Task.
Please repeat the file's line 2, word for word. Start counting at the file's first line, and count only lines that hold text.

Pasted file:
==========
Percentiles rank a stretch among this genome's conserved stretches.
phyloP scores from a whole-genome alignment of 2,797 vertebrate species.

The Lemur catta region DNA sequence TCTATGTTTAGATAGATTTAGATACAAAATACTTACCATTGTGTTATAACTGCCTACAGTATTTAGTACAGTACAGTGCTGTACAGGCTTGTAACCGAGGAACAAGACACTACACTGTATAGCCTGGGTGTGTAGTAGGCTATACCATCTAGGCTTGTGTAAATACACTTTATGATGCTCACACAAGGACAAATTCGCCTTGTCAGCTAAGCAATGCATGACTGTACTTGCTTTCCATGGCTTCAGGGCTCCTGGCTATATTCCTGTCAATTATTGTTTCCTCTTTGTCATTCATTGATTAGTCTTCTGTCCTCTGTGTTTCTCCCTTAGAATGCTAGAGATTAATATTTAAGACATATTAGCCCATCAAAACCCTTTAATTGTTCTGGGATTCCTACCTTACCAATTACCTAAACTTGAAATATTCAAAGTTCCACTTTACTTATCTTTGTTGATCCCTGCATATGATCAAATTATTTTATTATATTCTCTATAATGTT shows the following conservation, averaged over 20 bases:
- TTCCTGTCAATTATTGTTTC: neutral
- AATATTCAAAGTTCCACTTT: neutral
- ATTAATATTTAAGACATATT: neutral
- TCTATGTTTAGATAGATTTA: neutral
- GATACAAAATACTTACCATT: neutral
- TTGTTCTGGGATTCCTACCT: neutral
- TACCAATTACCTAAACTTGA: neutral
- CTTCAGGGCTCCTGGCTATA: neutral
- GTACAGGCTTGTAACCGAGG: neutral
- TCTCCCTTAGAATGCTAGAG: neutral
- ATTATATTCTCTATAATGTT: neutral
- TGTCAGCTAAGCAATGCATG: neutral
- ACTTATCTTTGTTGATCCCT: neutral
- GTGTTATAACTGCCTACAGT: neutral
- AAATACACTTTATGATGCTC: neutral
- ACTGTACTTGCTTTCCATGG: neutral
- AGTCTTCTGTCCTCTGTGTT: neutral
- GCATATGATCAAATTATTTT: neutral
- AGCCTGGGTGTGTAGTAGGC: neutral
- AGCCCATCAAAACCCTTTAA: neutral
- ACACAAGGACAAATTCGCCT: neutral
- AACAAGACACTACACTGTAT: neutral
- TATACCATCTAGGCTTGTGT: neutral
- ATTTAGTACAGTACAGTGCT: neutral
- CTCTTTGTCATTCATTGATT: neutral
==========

phyloP scores from a whole-genome alignment of 2,797 vertebrate species.